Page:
ID13 - Microfocus Beamline

ID13 Microfocus Beamline

Tel: +33(0)47688 +ext
Manfred Burghammer
Scientist in charge
Martin Rosenthal
Michael Sztucki
Beamline Operation Manager
Christian Riekel
Emeritus Scientist
Andreas Johannes
PDoc. Scientist

Tilman Gruenewald
PDoc. Scientist



Control Cabin I                   2528
Control Cabin II                   2798
Control Cabin III                   2441
More Contacts...




The principal aim of the Microfocus Beamline (ID13) is to provide small focal spots for diffraction and small-angle X-ray scattering (SAXS). Both single crystal and scanning diffraction experiments are performed. Other applications, like scanning X-ray microfluorescence are feasible.



Experimental Hutch I:


Experimental Hutch II:


Experimental Hutch III:


  • The beamline characteristics are as follows:

  • Primary Source: 18 mm period in-vacuum undulator optimized for 12.46 keV
  • Secondary Source: 46 mm period, fully tunable undulator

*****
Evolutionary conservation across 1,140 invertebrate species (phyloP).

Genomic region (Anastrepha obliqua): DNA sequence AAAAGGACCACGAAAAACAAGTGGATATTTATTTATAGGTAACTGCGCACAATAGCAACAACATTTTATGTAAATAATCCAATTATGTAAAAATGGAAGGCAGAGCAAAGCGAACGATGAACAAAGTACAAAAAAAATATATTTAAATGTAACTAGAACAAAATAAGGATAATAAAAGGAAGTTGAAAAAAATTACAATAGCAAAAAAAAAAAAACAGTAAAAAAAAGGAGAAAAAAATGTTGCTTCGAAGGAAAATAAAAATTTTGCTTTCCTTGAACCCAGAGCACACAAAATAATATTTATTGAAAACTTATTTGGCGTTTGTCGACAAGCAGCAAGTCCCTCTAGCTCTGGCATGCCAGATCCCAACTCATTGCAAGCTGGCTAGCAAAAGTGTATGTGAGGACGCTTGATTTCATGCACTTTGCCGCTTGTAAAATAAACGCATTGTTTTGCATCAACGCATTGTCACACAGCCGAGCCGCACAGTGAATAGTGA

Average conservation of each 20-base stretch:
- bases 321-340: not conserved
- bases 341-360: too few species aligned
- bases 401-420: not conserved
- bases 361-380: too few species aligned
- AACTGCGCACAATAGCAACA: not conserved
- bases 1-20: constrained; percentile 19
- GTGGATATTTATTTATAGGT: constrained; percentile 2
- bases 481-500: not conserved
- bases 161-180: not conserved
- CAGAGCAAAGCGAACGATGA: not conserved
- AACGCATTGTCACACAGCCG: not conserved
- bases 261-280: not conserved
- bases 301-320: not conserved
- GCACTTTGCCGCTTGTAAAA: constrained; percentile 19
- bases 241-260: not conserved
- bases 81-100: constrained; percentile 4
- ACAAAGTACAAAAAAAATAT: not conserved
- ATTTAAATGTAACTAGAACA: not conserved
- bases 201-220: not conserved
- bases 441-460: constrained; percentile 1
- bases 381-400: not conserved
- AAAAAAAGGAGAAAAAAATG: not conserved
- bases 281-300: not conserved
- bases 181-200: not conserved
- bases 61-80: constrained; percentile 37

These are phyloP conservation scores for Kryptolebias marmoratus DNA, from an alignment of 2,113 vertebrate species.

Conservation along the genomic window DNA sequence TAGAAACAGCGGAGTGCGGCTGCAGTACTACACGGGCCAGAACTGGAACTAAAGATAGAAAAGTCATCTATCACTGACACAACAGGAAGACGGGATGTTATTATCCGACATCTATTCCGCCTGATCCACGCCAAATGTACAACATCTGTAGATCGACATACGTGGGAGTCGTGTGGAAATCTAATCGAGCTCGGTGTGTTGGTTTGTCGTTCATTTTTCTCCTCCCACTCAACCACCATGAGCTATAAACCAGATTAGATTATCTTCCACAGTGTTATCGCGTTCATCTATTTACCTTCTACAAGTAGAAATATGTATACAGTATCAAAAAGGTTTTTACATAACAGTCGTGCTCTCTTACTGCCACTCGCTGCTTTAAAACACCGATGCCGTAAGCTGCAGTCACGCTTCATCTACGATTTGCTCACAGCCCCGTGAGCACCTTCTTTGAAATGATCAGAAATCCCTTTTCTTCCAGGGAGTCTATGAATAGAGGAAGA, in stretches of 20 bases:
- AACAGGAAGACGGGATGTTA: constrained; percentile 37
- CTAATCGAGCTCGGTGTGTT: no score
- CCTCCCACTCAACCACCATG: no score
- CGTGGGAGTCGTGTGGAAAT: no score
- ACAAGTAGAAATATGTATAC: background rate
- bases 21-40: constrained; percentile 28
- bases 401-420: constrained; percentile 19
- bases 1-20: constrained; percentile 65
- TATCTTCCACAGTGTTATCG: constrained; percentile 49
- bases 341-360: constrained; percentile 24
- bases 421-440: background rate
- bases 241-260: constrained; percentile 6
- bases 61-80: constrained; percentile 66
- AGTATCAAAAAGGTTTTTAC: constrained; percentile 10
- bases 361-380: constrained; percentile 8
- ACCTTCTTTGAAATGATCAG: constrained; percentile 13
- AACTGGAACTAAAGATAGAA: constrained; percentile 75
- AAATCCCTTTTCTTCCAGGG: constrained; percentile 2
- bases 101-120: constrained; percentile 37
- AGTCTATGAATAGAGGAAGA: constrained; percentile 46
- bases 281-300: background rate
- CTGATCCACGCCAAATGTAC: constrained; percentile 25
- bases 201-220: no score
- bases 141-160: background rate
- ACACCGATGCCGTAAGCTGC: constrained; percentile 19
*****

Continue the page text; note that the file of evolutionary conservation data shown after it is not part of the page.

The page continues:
• Incident photon energy: variable between about 5 keV (Be cut-off) and about 17 keV (mirror cut-off). Higher energies are accessible without focusing
  • Monochromatisation: liq. N2 cooled Si-111 double crystal or Si-111 channel cut monochromators (in series)
  • Microgoniometer with 5/10/30 µm beam sizes. Used for protein crystallography, small unit cell crystallography, fibre diffraction and special applications. This hutch is now used for beam conditioning/diagnosis and no longer available for user experiments.
  • x/y/z Scanning setup with air bearing rotation and tilt options.
  • Microbeam optics by CRL's and defining collimator: ≥ 5 µm minimum beam size
  • Micron-sized beam by KB-mirror pair: ≈ 1.1 µm operational value
  • Suitable for in situ studies (deformation, microfludics, µRaman etc..)
  • Operational since 2007
  • 250 nm beams using KB-mirror optics
  • Target beam size: 50 nm or less
  • Dedicated X-ray fluorescence detector setup

Main Experimental Techniques

A broad range of materials are examined, from bio- and synthetic polymers to composites and minerals. The current set-ups allow examining single crystals (including proteins), fibres or extended samples. Below is a typical example of technique which are in regular use.

Please click the subject areas for more details.


Special set-ups

The availability of microbeams has led to the development of specific sample environments.

Please ask beamline staff for the availability of a specific set-up. For user-specific set-ups please contact beamline staff for adaptation to the beamline. A technical drawing (Solid Works or AutoCad) would be helpful.